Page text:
The threat mis- and disinformation pose to business

Disinformation and misinformation are emerging as significant cyber threats to businesses worldwide. Learn about their potential risks and how best to combat them.


15 minute read


Key takeaways

  • Disinformation is verifiably false information created and disseminated with intent to deceive, whereas misinformation is false information shared without malicious motive.
  • Risks to businesses targeted by mis/disinformation include financial losses; erosion of market confidence and customer, client and employee trust; and slowdowns in rolling out new technology or products.
  • The best defense is to develop a strategy for strengthening company reputation and addressing falsehoods as part of the overall response plan.

At a glance


The spread of false information is not a new threat. Disinformation in the form of fake news stories, hoaxes and propaganda has been used to engender public cynicism and distrust since the invention of the printing press. But false narratives could only spread as fast as they could be printed and distributed — until now.


With the ubiquity of the internet and popularity of social media, disinformation, and its close relative misinformation, can now be spread faster than a mouse click — an advance with potentially dramatic consequences for businesses. To protect against such threats, organizations must understand not only the risks they pose to business objectives, but also how and why disinformation and misinformation are able to spread and succeed. Only then can organizations form long-term strategies to defuse false information and halt potential damage.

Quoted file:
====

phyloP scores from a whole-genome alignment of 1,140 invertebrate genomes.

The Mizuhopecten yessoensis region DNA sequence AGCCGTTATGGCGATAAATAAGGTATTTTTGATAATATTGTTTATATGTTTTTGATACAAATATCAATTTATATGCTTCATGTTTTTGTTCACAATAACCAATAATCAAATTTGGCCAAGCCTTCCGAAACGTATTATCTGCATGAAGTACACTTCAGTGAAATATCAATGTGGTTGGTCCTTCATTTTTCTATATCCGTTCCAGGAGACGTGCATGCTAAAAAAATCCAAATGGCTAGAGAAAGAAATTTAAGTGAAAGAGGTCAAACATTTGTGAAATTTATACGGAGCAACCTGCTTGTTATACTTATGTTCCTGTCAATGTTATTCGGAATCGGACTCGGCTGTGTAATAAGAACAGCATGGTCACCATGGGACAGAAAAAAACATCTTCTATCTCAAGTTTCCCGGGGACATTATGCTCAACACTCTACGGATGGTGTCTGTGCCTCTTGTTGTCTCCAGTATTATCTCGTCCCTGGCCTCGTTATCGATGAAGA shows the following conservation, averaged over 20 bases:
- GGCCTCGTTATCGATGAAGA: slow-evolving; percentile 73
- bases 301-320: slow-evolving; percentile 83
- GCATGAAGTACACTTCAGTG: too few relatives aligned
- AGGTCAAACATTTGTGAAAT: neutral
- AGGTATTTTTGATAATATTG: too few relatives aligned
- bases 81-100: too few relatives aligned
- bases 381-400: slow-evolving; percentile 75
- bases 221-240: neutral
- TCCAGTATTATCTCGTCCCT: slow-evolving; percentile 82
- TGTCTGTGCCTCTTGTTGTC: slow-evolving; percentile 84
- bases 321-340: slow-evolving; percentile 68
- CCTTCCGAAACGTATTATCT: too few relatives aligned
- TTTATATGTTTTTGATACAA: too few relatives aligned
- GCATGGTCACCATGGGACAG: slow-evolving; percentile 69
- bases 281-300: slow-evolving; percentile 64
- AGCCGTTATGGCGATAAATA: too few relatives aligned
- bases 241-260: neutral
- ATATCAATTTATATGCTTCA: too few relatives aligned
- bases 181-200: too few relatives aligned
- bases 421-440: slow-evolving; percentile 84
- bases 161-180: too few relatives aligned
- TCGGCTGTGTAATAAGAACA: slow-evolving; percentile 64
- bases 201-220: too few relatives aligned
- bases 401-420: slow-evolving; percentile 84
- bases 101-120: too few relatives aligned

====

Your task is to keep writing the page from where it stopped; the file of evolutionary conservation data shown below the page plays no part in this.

While the terms are often used interchangeably, misinformation and disinformation are two separate threats. Disinformation is verifiably false and/or manipulated information that is created and disseminated with the intent to deceive. Modern examples of disinformation include sensationalist stories on phony websites, deliberately dishonest memes posted to social media and fake videos generated by artificial intelligence called deepfakes (see How to protect your business from deepfakes).


In contrast, misinformation is false information shared without malicious motive. Examples of misinformation include erroneous emails shared by someone who believes the information is real or unverifiable rumors circulating on a forum thread. Both disinformation and misinformation spread falsehoods — their difference lies in intent. Either way, thanks to the proliferation of technology, the velocity, reach and rate of mis/disinformation have increased exponentially.

Tools of the mis/disinformation trade